Daylight Savings time is upon us again this weekend (*). Whether you like it or not (I do, in cases anyone is curious), just be glad you're not in Indiana, where they will start observing DST for the first time since the 1970s. Well, sort of.
But the shift, coupled with a U.S. Transportation Department decision allowing eight of the state's 92 counties to change to the Central time zone, has left many confused and uneasy.
Under state law, most of Indiana has ignored daylight-saving time since the early 1970s. The result has been a patchwork of time zones, with 77 counties observing Eastern time but not changing clocks; five on Eastern time unofficially observing daylight-saving time; and 10 on Central time that observed daylight-saving time.
The clock confusion made the state the butt of jokes and even provided a plotline for television's The West Wing.
Gov. Mitch Daniels pushed daylight time last year, saying it would end the confusion and promote commerce. Lawmakers passed it by a single vote. Instead of resolving the matter, the vote created a new debate about which time zone Indiana should observe.
The only sure thing about Indiana's time debate is that it will continue long after the state springs forward.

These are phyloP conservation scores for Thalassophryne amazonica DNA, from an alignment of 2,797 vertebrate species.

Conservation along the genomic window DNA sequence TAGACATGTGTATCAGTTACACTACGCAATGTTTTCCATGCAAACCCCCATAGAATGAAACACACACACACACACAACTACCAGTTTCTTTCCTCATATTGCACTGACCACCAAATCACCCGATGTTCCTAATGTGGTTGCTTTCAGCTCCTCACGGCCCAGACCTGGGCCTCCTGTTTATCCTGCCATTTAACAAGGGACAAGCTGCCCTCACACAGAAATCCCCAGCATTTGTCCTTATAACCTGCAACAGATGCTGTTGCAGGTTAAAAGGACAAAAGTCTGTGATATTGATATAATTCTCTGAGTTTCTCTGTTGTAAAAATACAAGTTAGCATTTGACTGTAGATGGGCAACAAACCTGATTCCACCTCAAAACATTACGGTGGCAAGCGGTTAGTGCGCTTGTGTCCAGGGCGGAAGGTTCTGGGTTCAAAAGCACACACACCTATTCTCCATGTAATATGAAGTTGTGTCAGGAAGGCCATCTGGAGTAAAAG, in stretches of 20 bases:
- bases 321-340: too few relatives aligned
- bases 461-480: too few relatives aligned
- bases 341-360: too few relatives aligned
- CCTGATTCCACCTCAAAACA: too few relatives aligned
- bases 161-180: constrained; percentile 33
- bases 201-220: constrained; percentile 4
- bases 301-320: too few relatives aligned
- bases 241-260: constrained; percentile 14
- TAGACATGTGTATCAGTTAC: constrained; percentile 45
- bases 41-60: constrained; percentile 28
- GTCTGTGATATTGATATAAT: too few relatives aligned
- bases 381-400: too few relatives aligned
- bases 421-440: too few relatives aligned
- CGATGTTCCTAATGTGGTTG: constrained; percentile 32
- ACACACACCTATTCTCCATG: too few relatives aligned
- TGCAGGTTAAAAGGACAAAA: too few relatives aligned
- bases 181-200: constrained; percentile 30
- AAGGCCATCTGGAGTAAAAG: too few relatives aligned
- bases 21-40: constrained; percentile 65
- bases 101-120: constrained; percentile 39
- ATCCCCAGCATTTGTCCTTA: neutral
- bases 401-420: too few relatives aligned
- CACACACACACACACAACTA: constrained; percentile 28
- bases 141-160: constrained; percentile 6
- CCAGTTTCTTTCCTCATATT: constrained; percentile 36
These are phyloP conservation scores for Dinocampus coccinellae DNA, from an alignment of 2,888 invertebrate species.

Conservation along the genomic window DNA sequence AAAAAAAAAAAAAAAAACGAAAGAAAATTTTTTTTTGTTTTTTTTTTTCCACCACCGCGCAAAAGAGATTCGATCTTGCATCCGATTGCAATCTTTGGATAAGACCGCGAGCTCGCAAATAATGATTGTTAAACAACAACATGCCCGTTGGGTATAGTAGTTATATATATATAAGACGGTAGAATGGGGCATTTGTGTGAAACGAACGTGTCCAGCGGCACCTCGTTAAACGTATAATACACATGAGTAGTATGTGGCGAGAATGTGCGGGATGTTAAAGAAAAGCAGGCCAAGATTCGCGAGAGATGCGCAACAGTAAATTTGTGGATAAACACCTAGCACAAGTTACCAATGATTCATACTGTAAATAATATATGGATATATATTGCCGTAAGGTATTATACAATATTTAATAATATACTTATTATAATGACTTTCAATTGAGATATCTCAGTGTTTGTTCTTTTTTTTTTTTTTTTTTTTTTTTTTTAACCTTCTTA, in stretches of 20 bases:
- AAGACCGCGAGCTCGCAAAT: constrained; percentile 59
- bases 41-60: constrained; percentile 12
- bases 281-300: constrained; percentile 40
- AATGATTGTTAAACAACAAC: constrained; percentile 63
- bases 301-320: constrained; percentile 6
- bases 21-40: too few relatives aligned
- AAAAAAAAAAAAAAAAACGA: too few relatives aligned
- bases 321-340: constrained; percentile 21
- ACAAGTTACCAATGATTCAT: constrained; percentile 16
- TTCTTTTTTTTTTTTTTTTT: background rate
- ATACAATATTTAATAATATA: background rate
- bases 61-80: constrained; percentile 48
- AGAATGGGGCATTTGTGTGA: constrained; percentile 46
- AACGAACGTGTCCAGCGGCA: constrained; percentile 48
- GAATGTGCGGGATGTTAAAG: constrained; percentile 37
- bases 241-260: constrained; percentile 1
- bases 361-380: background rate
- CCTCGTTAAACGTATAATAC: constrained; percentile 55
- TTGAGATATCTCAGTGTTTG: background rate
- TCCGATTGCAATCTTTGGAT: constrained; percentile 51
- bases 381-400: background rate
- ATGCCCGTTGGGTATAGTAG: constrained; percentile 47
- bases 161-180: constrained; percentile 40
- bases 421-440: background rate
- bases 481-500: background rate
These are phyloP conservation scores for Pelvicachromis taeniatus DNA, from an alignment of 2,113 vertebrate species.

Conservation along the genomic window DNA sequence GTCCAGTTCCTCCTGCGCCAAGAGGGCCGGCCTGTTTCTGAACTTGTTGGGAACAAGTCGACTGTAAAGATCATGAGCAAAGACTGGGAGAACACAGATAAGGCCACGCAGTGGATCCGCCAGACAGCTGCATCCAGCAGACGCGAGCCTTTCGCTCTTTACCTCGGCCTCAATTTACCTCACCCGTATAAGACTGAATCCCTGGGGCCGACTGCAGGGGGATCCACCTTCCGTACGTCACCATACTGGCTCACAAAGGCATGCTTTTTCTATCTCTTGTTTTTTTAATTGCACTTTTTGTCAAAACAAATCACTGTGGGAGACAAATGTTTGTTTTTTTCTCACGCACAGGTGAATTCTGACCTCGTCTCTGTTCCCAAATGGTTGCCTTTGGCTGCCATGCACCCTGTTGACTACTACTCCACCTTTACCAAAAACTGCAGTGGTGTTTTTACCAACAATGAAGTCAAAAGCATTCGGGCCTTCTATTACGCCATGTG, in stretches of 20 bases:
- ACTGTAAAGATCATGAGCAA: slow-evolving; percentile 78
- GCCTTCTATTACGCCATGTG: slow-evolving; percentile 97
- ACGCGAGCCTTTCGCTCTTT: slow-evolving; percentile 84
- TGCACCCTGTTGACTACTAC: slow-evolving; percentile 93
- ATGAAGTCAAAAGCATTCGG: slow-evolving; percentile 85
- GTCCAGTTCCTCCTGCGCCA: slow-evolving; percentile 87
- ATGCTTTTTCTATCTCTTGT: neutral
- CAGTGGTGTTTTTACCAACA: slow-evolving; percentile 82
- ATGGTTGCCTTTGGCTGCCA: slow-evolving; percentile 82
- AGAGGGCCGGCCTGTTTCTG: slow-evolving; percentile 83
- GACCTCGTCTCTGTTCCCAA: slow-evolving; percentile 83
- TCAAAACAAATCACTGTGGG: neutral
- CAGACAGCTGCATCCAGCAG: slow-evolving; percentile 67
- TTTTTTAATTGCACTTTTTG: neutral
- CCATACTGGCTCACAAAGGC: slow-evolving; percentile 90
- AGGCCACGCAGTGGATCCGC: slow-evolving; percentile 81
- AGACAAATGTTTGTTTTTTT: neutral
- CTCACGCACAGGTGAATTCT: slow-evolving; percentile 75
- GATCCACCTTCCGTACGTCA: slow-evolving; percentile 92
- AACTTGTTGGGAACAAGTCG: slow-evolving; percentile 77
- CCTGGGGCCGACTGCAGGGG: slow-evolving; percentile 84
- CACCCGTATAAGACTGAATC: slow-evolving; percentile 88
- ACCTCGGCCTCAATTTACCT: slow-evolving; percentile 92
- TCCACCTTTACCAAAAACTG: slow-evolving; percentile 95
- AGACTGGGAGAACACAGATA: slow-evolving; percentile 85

Pulaski and Martin Counties already want to move back to Eastern time, contending many businesses will be hurt.
A simple daylight saving shift to improve the viewing experience of the Commonwealth Games has sent a ripple through the industry with time-conscious IT managers busy updating systems. And many could be caught napping due to a widespread, mistaken belief the extension applies only to Victoria.
Whereas daylight saving usually finishes on the last weekend in March it has been extended this year, in the eastern states that observe the time change, until Sunday April 2 (at 3am clocks go back one hour.)
Microsoft Windows users were issued a patch from the software giant to cope with the extension of daylight savings for a week until April 2, while mid-range and Linux systems require manual configuration to maintain the correct time.
However, keeping an organization's network temporal during this year's sporting spectacle may vary from simple to overly complex, according to Tweed Shire Council's systems supervisor Marcus Armour.
(*) Europe has been on DST since last weekend - they always go a week before we do in the States. This impacted me personally when Tiffany and I took an Easter Week vacation in Switzerland a few years ago. We were there when the Continent sprung forward, and we came home in time for the US to follow suit. Which means that I lost two hours' sleep that year, and only gained one back in the fall. Some days I feel like I'm still catching up from that.Posted by Charles Kuffner on April 01, 2006 to Around the world | TrackBack